Dæmons (pronounced: Dee-men) are the physical manifestations of the souls of humans in Lyra's world. An astral projection given Akashic form. Although dæmons are a separate identity to their humans, together, both are considered to be one entity. Therefore, both the human and dæmon will die simultaneously, if one is killed.


Dæmons assume the forms of animals. During the childhood of a human, the dæmon can shapeshift into any kind of animal depending on whim or circumstances; after the child has attained maturity, their dæmon will settle into a permanent form, often reflecting the nature of their human. A person's dæmon is usually the opposite sex, although it is possible for both to have the same sex. It is a taboo for a person to touch another's dæmon; similarly, a dæmon cannot touch another person. One mentioned exception occurs when Will Parry and Lyra Belacqua touch each other's dæmon in love; this touch was described not as a violation, but as a stimulating and invigorating sensation that caused both dæmon to settle "having felt a lover's touch."

The separation between a human and their dæmon is very painful and emotionally afflicting. Excluding the dæmon belonging to witches, who could travel great distances away from each other, death would usually follow the separation due to the severe trauma. In the series, a device known as the Silver Guillotine was able to separate dæmon from their humans without resulting in death. Nevertheless, this resulted in the human becoming a zombi.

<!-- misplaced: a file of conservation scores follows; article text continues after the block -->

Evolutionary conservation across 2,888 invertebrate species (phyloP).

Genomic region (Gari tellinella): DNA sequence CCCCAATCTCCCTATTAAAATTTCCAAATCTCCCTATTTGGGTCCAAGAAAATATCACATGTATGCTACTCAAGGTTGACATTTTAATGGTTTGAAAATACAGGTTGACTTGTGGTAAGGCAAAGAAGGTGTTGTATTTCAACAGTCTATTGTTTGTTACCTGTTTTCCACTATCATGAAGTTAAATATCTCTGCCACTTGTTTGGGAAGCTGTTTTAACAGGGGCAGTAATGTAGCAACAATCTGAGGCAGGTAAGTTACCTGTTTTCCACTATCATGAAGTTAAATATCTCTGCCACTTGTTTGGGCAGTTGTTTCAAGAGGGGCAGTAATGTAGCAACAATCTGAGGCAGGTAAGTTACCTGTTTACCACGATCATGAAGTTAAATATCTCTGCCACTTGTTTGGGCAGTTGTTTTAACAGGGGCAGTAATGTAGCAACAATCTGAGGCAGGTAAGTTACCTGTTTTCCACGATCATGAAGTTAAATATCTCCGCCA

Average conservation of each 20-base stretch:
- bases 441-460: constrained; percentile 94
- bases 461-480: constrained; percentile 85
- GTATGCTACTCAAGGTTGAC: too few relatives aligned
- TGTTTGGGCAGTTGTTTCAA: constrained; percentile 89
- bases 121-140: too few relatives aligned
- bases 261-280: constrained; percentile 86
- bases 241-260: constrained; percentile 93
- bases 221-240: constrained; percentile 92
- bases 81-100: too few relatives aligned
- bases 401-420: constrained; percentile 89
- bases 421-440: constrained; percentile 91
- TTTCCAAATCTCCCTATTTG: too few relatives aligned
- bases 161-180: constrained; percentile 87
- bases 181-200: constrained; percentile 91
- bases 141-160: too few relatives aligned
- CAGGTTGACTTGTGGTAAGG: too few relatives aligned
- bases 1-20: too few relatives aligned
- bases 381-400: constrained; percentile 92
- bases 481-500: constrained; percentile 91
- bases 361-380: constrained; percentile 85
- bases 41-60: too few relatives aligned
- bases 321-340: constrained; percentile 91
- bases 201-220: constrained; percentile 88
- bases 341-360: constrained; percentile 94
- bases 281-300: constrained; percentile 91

Ostensibly, dæmon can only be readily seen and acknowledged in Lyra's world. In other worlds and universes, including Will Parry's world, the dæmons are invisible and lack physical forms, but they can be taught how to see them as Mary was taught how to by Serafina Pekkala. Humans are possibly the only species who know that they possess dæmons. They are not however, the only species to have dæmons, as in the world of the dead other sentient beings such as the Mulefa and the Gallivespians as well as many other sentient creatures. Not all intelligent creatures have dæmons, such as the Panserbjørne.


In ancient Greek, "d(a)emon" simply means "spirit" and is neutral. To specifically refer to an evil spirit, one needed to say "cacodemon" (a word which entered English by the 12th century), or "tychodaemon" or "eudaemon" if referring to a good spirit. In our universe "cacodemon" has generally been shortened to "demon" (hence Will's confusion on first hearing the term), although "daemon" has other meanings, especially in computing. "Cacodemon" has since the late 20th century primarily referred to one of the monsters in Doom.

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